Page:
Pastors don't talk much about physical health because the New Testament scriptures don't have specific recommendations about what to eat and how much exercise to get. But it is helpful for us to know that the biblical concept of 'salvation' is a more holistic idea than we have been taught. Salvation, according to the bible, isn't just a promise of eternity with God after we die, though it certainly includes that. Salvation, according to the Gospels, is a quality of life that starts when we begin to follow Jesus, and continues to flourish forever. This 'salvation' includes physical health and healing. In fact the words translated 'salvation' and 'healing' in the bible are often the exact same Greek word! The Jewish worldview of the first century saw salvation as something that included your health, your finances and your social state as well.
So how do we live into this salvation physically? There is no shortage of dietary and exercise advice. But how do we sort through it? First, before we start to take advice from our culture about how to treat our bodies, we must become aware that physical well-being, especially as relates to an attractive appearance, is a favorite idol in the world today. We must begin by allowing our salvation, our acceptance in Jesus, to set us free from connecting our sense of self-worth to our physical health and appearance. Only when we are gratefully set free of the burden of always having to look and feel healthy can we experience a deep satisfaction in God that can empower self-control, and liberate us from food's addictive qualities. With these foundational truths in place, let us revisit our virtue of the month, balance.
Much of the advice of our culture today pushes toward the extremes rather than a balance. When you discover physical rhythms with balance you are less likely to get injured, less likely to make your health an idol and more likely to stick with the lifestyle. So what does a balanced physical health pattern actually look like? It won't look the same for everyone depending on your current health and stage of life, but I offer my family's efforts as one case study. Feel free to add your recommendations as well.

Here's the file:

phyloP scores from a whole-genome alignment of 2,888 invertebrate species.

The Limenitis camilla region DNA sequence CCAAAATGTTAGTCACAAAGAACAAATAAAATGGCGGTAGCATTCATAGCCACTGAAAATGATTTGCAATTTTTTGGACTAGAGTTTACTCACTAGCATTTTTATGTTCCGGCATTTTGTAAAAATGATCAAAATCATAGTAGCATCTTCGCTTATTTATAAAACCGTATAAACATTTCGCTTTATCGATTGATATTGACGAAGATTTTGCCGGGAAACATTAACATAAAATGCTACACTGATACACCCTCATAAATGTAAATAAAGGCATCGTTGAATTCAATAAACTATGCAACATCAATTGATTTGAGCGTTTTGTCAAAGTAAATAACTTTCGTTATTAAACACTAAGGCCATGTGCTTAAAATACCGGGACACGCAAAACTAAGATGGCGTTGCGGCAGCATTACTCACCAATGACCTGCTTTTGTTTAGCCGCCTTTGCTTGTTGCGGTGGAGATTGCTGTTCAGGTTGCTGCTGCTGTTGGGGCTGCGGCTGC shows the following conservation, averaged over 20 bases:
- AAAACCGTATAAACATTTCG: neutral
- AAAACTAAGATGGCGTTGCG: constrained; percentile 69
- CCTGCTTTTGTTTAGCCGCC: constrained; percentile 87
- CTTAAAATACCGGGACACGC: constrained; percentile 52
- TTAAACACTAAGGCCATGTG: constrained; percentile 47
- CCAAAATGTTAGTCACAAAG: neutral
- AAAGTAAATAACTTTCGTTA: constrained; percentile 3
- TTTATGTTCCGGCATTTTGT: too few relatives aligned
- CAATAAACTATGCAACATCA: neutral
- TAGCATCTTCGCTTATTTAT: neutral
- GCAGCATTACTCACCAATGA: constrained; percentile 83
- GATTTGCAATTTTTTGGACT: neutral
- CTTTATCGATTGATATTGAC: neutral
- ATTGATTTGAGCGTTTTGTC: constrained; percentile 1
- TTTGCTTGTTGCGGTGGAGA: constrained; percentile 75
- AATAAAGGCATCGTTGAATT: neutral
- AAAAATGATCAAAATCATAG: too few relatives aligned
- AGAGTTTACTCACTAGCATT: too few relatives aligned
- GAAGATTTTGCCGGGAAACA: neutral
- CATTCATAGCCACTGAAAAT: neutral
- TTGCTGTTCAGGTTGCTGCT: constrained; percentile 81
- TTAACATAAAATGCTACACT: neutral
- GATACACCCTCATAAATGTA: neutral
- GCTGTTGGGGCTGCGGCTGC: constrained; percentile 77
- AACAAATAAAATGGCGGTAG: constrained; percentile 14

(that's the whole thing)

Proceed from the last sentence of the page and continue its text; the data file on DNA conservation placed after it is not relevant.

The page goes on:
I recommend bringing your physical health in line with the annual rhythms of the church calendar. There is a brilliant balance to the feasts and fasts in the church year that can benefit us spiritually and physically.
During lent, and at the end of the church calendar (10 days before thanksgiving for my family and me) we observe a special season of fasting when we give up processed foods, dairy, sweets, alcohol and some meats. During the feasting around Christmas, Easter and Pentecost we enjoy rich celebrations including desserts and wines. Our 'ordinary' times lie somewhere in between including few processed foods, light on the dairy, sweets and alcohol, and mostly white meats. When we are with friends, on a date, or on our weekly Sabbath (Sunday) we celebrate life and relax our usual restraint. It works well because it is healthy and flexible, and in addition, it grows our faith by tying our physical rhythms to the annual remembrance of the life, death and resurrection of Jesus.
As relates to the exercise and rest side of things, we find physical activities that work with our schedule and that we enjoy so we will stick with them. For the past year the activity has been rock climbing at a local gym around 3x per week. The kids climb with us, or participate in other athletics. We also try to have our kids' outside time match their screen time. Currently that means after school they spend an hour outside and then then they get an hour of television or video games.
We don't have perfect health, but I do have a sense of my faith, and the virtue of balance, having worked its way into my family's physical rhythms. I share our pattern as one example of the way God can bring his salvation into our lives physically. I'm off to do some climbing now ;)
Author: Cameron Lemons
Reflections from the pastor